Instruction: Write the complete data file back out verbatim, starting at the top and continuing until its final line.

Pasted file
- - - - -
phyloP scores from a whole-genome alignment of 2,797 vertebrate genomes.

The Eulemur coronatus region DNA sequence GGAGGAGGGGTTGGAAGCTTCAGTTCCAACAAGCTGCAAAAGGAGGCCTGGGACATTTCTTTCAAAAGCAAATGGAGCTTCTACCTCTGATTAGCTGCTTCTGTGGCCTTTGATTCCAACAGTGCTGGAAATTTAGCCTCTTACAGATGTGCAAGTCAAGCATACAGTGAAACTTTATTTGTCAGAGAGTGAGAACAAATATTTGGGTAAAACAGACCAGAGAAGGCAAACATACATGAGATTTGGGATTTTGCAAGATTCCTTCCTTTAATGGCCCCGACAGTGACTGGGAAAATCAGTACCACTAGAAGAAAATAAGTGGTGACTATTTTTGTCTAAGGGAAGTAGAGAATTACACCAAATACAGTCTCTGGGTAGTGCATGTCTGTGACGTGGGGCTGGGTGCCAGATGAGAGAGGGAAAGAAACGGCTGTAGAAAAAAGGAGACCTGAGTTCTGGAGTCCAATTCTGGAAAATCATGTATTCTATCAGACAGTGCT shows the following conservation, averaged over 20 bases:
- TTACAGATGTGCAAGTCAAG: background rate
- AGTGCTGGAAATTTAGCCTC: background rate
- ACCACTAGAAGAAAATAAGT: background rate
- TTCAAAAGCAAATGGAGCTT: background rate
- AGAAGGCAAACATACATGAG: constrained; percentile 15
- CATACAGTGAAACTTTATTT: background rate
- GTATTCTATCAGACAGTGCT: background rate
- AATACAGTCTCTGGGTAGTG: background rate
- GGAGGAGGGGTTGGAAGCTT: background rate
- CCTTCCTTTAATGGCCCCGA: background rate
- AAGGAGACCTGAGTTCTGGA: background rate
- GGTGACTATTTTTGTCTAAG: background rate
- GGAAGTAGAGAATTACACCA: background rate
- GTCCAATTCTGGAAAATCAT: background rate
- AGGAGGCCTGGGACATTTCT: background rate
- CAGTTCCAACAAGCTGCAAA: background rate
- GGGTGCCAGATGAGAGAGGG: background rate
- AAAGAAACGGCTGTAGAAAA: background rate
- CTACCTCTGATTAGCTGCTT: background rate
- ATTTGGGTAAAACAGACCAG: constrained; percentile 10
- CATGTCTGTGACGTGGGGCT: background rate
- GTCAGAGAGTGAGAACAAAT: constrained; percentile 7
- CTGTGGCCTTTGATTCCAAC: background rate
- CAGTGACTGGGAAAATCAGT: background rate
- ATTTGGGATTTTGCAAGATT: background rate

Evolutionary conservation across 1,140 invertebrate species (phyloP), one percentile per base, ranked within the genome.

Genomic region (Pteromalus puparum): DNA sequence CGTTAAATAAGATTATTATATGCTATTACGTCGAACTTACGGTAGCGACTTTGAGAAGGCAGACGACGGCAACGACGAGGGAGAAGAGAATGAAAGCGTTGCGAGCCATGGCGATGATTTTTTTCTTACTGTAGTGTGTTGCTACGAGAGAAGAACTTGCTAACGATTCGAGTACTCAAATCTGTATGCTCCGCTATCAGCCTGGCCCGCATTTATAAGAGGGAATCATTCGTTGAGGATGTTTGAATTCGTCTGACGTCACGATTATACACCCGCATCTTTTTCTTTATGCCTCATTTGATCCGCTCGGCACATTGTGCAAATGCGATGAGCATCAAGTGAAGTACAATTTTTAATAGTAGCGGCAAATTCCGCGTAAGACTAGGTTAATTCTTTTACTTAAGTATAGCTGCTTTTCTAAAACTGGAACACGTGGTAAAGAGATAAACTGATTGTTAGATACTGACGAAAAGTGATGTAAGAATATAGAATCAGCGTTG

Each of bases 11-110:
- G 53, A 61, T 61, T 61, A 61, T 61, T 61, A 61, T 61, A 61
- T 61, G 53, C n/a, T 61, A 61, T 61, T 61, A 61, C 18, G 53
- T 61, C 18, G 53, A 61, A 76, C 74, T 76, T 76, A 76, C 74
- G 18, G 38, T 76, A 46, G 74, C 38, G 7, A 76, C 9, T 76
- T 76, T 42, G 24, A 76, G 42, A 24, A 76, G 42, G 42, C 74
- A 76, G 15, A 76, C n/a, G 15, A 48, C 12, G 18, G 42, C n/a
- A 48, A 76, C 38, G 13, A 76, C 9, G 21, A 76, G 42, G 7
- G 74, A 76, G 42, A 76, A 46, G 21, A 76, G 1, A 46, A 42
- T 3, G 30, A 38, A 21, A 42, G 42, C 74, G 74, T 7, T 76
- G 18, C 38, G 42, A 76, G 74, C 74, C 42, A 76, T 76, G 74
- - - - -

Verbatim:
phyloP scores from a whole-genome alignment of 2,797 vertebrate genomes.

The Eulemur coronatus region DNA sequence GGAGGAGGGGTTGGAAGCTTCAGTTCCAACAAGCTGCAAAAGGAGGCCTGGGACATTTCTTTCAAAAGCAAATGGAGCTTCTACCTCTGATTAGCTGCTTCTGTGGCCTTTGATTCCAACAGTGCTGGAAATTTAGCCTCTTACAGATGTGCAAGTCAAGCATACAGTGAAACTTTATTTGTCAGAGAGTGAGAACAAATATTTGGGTAAAACAGACCAGAGAAGGCAAACATACATGAGATTTGGGATTTTGCAAGATTCCTTCCTTTAATGGCCCCGACAGTGACTGGGAAAATCAGTACCACTAGAAGAAAATAAGTGGTGACTATTTTTGTCTAAGGGAAGTAGAGAATTACACCAAATACAGTCTCTGGGTAGTGCATGTCTGTGACGTGGGGCTGGGTGCCAGATGAGAGAGGGAAAGAAACGGCTGTAGAAAAAAGGAGACCTGAGTTCTGGAGTCCAATTCTGGAAAATCATGTATTCTATCAGACAGTGCT shows the following conservation, averaged over 20 bases:
- TTACAGATGTGCAAGTCAAG: background rate
- AGTGCTGGAAATTTAGCCTC: background rate
- ACCACTAGAAGAAAATAAGT: background rate
- TTCAAAAGCAAATGGAGCTT: background rate
- AGAAGGCAAACATACATGAG: constrained; percentile 15
- CATACAGTGAAACTTTATTT: background rate
- GTATTCTATCAGACAGTGCT: background rate
- AATACAGTCTCTGGGTAGTG: background rate
- GGAGGAGGGGTTGGAAGCTT: background rate
- CCTTCCTTTAATGGCCCCGA: background rate
- AAGGAGACCTGAGTTCTGGA: background rate
- GGTGACTATTTTTGTCTAAG: background rate
- GGAAGTAGAGAATTACACCA: background rate
- GTCCAATTCTGGAAAATCAT: background rate
- AGGAGGCCTGGGACATTTCT: background rate
- CAGTTCCAACAAGCTGCAAA: background rate
- GGGTGCCAGATGAGAGAGGG: background rate
- AAAGAAACGGCTGTAGAAAA: background rate
- CTACCTCTGATTAGCTGCTT: background rate
- ATTTGGGTAAAACAGACCAG: constrained; percentile 10
- CATGTCTGTGACGTGGGGCT: background rate
- GTCAGAGAGTGAGAACAAAT: constrained; percentile 7
- CTGTGGCCTTTGATTCCAAC: background rate
- CAGTGACTGGGAAAATCAGT: background rate
- ATTTGGGATTTTGCAAGATT: background rate

Evolutionary conservation across 1,140 invertebrate species (phyloP), one percentile per base, ranked within the genome.

Genomic region (Pteromalus puparum): DNA sequence CGTTAAATAAGATTATTATATGCTATTACGTCGAACTTACGGTAGCGACTTTGAGAAGGCAGACGACGGCAACGACGAGGGAGAAGAGAATGAAAGCGTTGCGAGCCATGGCGATGATTTTTTTCTTACTGTAGTGTGTTGCTACGAGAGAAGAACTTGCTAACGATTCGAGTACTCAAATCTGTATGCTCCGCTATCAGCCTGGCCCGCATTTATAAGAGGGAATCATTCGTTGAGGATGTTTGAATTCGTCTGACGTCACGATTATACACCCGCATCTTTTTCTTTATGCCTCATTTGATCCGCTCGGCACATTGTGCAAATGCGATGAGCATCAAGTGAAGTACAATTTTTAATAGTAGCGGCAAATTCCGCGTAAGACTAGGTTAATTCTTTTACTTAAGTATAGCTGCTTTTCTAAAACTGGAACACGTGGTAAAGAGATAAACTGATTGTTAGATACTGACGAAAAGTGATGTAAGAATATAGAATCAGCGTTG

Each of bases 11-110:
- G 53, A 61, T 61, T 61, A 61, T 61, T 61, A 61, T 61, A 61
- T 61, G 53, C n/a, T 61, A 61, T 61, T 61, A 61, C 18, G 53
- T 61, C 18, G 53, A 61, A 76, C 74, T 76, T 76, A 76, C 74
- G 18, G 38, T 76, A 46, G 74, C 38, G 7, A 76, C 9, T 76
- T 76, T 42, G 24, A 76, G 42, A 24, A 76, G 42, G 42, C 74
- A 76, G 15, A 76, C n/a, G 15, A 48, C 12, G 18, G 42, C n/a
- A 48, A 76, C 38, G 13, A 76, C 9, G 21, A 76, G 42, G 7
- G 74, A 76, G 42, A 76, A 46, G 21, A 76, G 1, A 46, A 42
- T 3, G 30, A 38, A 21, A 42, G 42, C 74, G 74, T 7, T 76
- G 18, C 38, G 42, A 76, G 74, C 74, C 42, A 76, T 76, G 74